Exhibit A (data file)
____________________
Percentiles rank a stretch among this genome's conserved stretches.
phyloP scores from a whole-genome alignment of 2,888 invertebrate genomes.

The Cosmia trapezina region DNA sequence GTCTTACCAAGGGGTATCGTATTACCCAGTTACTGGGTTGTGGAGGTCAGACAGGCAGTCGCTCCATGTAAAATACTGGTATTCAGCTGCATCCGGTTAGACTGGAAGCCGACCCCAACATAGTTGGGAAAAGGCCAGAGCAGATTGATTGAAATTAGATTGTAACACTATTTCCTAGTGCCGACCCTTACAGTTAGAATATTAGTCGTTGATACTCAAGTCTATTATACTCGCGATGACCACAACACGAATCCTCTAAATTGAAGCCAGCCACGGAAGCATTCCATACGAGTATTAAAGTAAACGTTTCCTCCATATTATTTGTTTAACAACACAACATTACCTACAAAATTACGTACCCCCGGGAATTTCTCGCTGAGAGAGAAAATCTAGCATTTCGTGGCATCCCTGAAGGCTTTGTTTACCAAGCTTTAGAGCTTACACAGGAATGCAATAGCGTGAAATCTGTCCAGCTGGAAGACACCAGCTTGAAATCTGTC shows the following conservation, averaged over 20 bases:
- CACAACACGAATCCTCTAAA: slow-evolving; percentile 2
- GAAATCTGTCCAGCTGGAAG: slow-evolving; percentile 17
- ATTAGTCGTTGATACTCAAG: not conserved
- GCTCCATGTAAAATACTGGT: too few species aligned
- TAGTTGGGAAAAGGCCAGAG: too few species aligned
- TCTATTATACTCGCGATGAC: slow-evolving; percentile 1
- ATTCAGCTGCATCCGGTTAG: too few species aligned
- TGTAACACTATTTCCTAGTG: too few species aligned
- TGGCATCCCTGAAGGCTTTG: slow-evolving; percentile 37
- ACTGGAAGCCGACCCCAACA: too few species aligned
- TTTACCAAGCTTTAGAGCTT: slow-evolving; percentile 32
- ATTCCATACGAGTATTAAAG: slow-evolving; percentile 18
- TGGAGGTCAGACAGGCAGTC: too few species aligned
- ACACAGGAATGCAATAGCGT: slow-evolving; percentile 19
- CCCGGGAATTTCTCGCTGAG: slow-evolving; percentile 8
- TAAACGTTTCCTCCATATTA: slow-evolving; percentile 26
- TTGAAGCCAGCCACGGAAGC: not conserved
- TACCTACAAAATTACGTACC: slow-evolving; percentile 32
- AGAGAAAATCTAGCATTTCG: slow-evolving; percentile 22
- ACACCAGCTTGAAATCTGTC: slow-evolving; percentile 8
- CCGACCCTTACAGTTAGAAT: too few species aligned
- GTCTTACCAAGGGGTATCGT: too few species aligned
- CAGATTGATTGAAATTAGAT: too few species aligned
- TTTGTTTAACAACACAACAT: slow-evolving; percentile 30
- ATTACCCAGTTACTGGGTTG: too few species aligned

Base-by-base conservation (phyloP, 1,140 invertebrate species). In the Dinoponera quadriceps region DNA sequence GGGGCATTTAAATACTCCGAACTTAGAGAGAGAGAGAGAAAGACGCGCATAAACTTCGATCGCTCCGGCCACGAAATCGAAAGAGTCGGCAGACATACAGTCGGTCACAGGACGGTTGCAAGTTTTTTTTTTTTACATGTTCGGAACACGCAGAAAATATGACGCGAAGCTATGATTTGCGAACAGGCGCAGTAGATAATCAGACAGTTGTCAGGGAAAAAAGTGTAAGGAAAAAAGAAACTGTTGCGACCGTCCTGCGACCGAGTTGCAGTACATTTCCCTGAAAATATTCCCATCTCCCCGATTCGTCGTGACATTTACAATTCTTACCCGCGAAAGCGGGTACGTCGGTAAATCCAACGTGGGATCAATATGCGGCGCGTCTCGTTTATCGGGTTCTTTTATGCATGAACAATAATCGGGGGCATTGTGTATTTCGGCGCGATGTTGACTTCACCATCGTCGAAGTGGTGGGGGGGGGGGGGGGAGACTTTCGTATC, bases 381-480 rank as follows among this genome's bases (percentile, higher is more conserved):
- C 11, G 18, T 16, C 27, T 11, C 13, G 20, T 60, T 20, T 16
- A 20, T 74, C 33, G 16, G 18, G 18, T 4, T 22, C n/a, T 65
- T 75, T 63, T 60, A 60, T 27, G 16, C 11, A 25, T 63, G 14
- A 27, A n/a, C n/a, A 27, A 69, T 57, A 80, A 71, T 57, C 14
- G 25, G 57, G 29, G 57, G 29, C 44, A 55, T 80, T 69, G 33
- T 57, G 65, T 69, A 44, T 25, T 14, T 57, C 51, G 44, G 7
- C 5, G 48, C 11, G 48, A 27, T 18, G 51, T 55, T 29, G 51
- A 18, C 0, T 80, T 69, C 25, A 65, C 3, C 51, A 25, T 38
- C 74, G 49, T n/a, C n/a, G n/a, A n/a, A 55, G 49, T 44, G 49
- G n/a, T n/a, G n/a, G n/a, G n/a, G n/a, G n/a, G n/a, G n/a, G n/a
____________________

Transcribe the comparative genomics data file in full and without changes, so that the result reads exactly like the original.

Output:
Percentiles rank a stretch among this genome's conserved stretches.
phyloP scores from a whole-genome alignment of 2,888 invertebrate genomes.

The Cosmia trapezina region DNA sequence GTCTTACCAAGGGGTATCGTATTACCCAGTTACTGGGTTGTGGAGGTCAGACAGGCAGTCGCTCCATGTAAAATACTGGTATTCAGCTGCATCCGGTTAGACTGGAAGCCGACCCCAACATAGTTGGGAAAAGGCCAGAGCAGATTGATTGAAATTAGATTGTAACACTATTTCCTAGTGCCGACCCTTACAGTTAGAATATTAGTCGTTGATACTCAAGTCTATTATACTCGCGATGACCACAACACGAATCCTCTAAATTGAAGCCAGCCACGGAAGCATTCCATACGAGTATTAAAGTAAACGTTTCCTCCATATTATTTGTTTAACAACACAACATTACCTACAAAATTACGTACCCCCGGGAATTTCTCGCTGAGAGAGAAAATCTAGCATTTCGTGGCATCCCTGAAGGCTTTGTTTACCAAGCTTTAGAGCTTACACAGGAATGCAATAGCGTGAAATCTGTCCAGCTGGAAGACACCAGCTTGAAATCTGTC shows the following conservation, averaged over 20 bases:
- CACAACACGAATCCTCTAAA: slow-evolving; percentile 2
- GAAATCTGTCCAGCTGGAAG: slow-evolving; percentile 17
- ATTAGTCGTTGATACTCAAG: not conserved
- GCTCCATGTAAAATACTGGT: too few species aligned
- TAGTTGGGAAAAGGCCAGAG: too few species aligned
- TCTATTATACTCGCGATGAC: slow-evolving; percentile 1
- ATTCAGCTGCATCCGGTTAG: too few species aligned
- TGTAACACTATTTCCTAGTG: too few species aligned
- TGGCATCCCTGAAGGCTTTG: slow-evolving; percentile 37
- ACTGGAAGCCGACCCCAACA: too few species aligned
- TTTACCAAGCTTTAGAGCTT: slow-evolving; percentile 32
- ATTCCATACGAGTATTAAAG: slow-evolving; percentile 18
- TGGAGGTCAGACAGGCAGTC: too few species aligned
- ACACAGGAATGCAATAGCGT: slow-evolving; percentile 19
- CCCGGGAATTTCTCGCTGAG: slow-evolving; percentile 8
- TAAACGTTTCCTCCATATTA: slow-evolving; percentile 26
- TTGAAGCCAGCCACGGAAGC: not conserved
- TACCTACAAAATTACGTACC: slow-evolving; percentile 32
- AGAGAAAATCTAGCATTTCG: slow-evolving; percentile 22
- ACACCAGCTTGAAATCTGTC: slow-evolving; percentile 8
- CCGACCCTTACAGTTAGAAT: too few species aligned
- GTCTTACCAAGGGGTATCGT: too few species aligned
- CAGATTGATTGAAATTAGAT: too few species aligned
- TTTGTTTAACAACACAACAT: slow-evolving; percentile 30
- ATTACCCAGTTACTGGGTTG: too few species aligned

Base-by-base conservation (phyloP, 1,140 invertebrate species). In the Dinoponera quadriceps region DNA sequence GGGGCATTTAAATACTCCGAACTTAGAGAGAGAGAGAGAAAGACGCGCATAAACTTCGATCGCTCCGGCCACGAAATCGAAAGAGTCGGCAGACATACAGTCGGTCACAGGACGGTTGCAAGTTTTTTTTTTTTACATGTTCGGAACACGCAGAAAATATGACGCGAAGCTATGATTTGCGAACAGGCGCAGTAGATAATCAGACAGTTGTCAGGGAAAAAAGTGTAAGGAAAAAAGAAACTGTTGCGACCGTCCTGCGACCGAGTTGCAGTACATTTCCCTGAAAATATTCCCATCTCCCCGATTCGTCGTGACATTTACAATTCTTACCCGCGAAAGCGGGTACGTCGGTAAATCCAACGTGGGATCAATATGCGGCGCGTCTCGTTTATCGGGTTCTTTTATGCATGAACAATAATCGGGGGCATTGTGTATTTCGGCGCGATGTTGACTTCACCATCGTCGAAGTGGTGGGGGGGGGGGGGGGAGACTTTCGTATC, bases 381-480 rank as follows among this genome's bases (percentile, higher is more conserved):
- C 11, G 18, T 16, C 27, T 11, C 13, G 20, T 60, T 20, T 16
- A 20, T 74, C 33, G 16, G 18, G 18, T 4, T 22, C n/a, T 65
- T 75, T 63, T 60, A 60, T 27, G 16, C 11, A 25, T 63, G 14
- A 27, A n/a, C n/a, A 27, A 69, T 57, A 80, A 71, T 57, C 14
- G 25, G 57, G 29, G 57, G 29, C 44, A 55, T 80, T 69, G 33
- T 57, G 65, T 69, A 44, T 25, T 14, T 57, C 51, G 44, G 7
- C 5, G 48, C 11, G 48, A 27, T 18, G 51, T 55, T 29, G 51
- A 18, C 0, T 80, T 69, C 25, A 65, C 3, C 51, A 25, T 38
- C 74, G 49, T n/a, C n/a, G n/a, A n/a, A 55, G 49, T 44, G 49
- G n/a, T n/a, G n/a, G n/a, G n/a, G n/a, G n/a, G n/a, G n/a, G n/a